Fear, Trembling and Blunt Instruments

It seems that someone at Remain headquarters has decided that the only useful weapon available to those who want to avoid Brexit is the blunt instrument of fear. Yesterday George Osborne put forward the Treasury’s view that GDP will be ‘six percent lower’ in 2030 if Britain leaves the EU and families will be on average ‘4,300 pounds poorer’.

And this is how BBC News reported it at first, only in later bulletins adding ‘than would otherwise be the case,’ because, of course, the Treasury doesn’t mean ‘poorer than now‘,  or ‘total GDP smaller than now‘. Rather, they mean ‘poorer than we would otherwise be‘ and ‘smaller than it would otherwise be.‘ Without that qualification, Brexit sounds alarming indeed.

bluntinstrument

But even so, it’s a very contentious claim. Have we ever been able to trust Treasury, EU, IMF or Word Bank economic projections for 14 years ahead? Who’s to say what busts and booms, dotcom or subprime, will trip up the world economy between now and then. What about natural disasters, or global warming? It’s speculative crystal ball gazing. No one can look that far ahead with any confidence.

In any case, consider these calculations:

Average real UK GDP growth over the last 60 years has been 2.47%. Projecting the same rate forward we can expect the economy to be nearly 41% larger in 2030 than now. Even if the economy is six percent ‘smaller’ it will still be nearly 35% larger.

The UK’s average salary has risen by about 2.96% a year over the last sixty years. Projecting forward to 2030, we might expect the average salary to rise from around 26,500 to 39,900 GBP. Even if the average family (I take that to mean two adults on an average salary) is 4,300 GBP ‘poorer’ the same family will be richer by 22,500 GBP.

Overall, I find the economic arguments petty and confusing. Frankly, I think no one really knows what the impact of Brexit might be, short term, medium term or long term, local or global. I am swayed one way or the other by whoever is currently pontificating on the subject. But one thing is clear – everyone seems to have decided that it’s the only topic worth arguing about. So Remain paints a picture of catastrophe, and Leave talks up the economic freedom we will enjoy on Brexit. No one really knows, but no one talks about the other, more important, benefits of Remain.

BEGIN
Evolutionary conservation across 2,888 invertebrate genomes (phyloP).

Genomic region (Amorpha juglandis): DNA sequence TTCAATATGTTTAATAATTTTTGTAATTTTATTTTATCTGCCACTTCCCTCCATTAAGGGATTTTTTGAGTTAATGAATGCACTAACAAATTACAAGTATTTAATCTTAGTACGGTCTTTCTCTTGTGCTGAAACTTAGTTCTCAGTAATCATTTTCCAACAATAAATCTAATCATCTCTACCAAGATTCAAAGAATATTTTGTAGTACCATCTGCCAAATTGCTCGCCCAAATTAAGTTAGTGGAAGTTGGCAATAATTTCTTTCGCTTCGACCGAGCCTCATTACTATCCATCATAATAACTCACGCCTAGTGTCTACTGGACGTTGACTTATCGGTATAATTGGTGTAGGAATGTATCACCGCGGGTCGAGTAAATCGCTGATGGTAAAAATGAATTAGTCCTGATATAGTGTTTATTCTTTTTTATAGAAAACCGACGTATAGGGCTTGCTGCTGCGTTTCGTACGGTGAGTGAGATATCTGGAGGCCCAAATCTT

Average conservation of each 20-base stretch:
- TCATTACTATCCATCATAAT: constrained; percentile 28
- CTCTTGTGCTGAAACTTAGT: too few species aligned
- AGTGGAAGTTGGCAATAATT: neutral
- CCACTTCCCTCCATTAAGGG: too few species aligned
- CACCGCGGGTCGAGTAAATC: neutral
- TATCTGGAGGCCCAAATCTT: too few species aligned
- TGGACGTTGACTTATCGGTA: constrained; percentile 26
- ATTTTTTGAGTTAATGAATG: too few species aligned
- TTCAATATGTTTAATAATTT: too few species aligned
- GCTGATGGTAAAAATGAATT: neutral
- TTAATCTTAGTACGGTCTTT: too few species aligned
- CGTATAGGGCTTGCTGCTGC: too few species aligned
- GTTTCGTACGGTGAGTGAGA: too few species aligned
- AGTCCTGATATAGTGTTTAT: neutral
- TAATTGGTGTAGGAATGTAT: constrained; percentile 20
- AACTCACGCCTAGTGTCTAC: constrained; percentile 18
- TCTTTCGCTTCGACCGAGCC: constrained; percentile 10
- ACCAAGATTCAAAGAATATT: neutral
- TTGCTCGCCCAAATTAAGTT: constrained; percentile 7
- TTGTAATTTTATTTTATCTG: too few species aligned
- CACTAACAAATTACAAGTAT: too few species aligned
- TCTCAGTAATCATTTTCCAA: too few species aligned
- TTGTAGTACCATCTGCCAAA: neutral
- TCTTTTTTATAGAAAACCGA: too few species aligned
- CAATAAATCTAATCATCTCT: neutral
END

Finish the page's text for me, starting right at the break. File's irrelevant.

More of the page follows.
I’m very definitely for Remain, and not because of any economic arguments one way or another. I’m an admirer of supranational European values and justice (admittedly a work in progress). I’m also for radical reform, for more obvious democracy, less corruption and less waste. I’m also for expansion eastwards to include Ukraine, Moldova and Turkey, perhaps even Russia (post-Putin!). Europe has kept the peace for 70 years and established an admirable and increasingly comfortable way of life for hundreds of millions of citizens. I’ve seen former Soviet bloc nations embrace and enjoy nearly everything that Europe stands for. And if Europe is to continue to play a significant role on the world stage in the decades to come, as China rises, it would be better if we were to stay together. It’s not just about Britain. Brexit will damage whatever survives of the EU.

Everything depends on how you put things, and journalists are sometimes slow to understand the implications of, and the assumptions behind apparently simple statements. There was another report on the BBC website that annoyed me yesterday – Three Day Working Week ‘optimal’ for Over 40s. It explains that researchers in Australia have found that part-time workers over 40 do better in intelligence tests than full-time workers over 40.

It was bad reporting because the writer doesn’t challenge the obvious question (which, I hope at least the original researchers have considered) – isn’t it the case that those who choose part-time work are more intelligent, have pursued more lucrative careers and therefore possess the economic resources that enable them to go part-time? It needn’t, surely, be the part-time work that is ‘causing’ their greater intelligence.

 

Turkish Gambits – Rough Justice at Ataturk Airport

I was saddened to read Monday’s report of the death of Jacky Sutton at Ataturk Airport (see Briton Dies at Istanbul Airport). Ms Sutton was in transit between London and Iraq, inexplicably arrived too late at her departure gate to make the flight connection, and was later found dead in the airport’s toilets.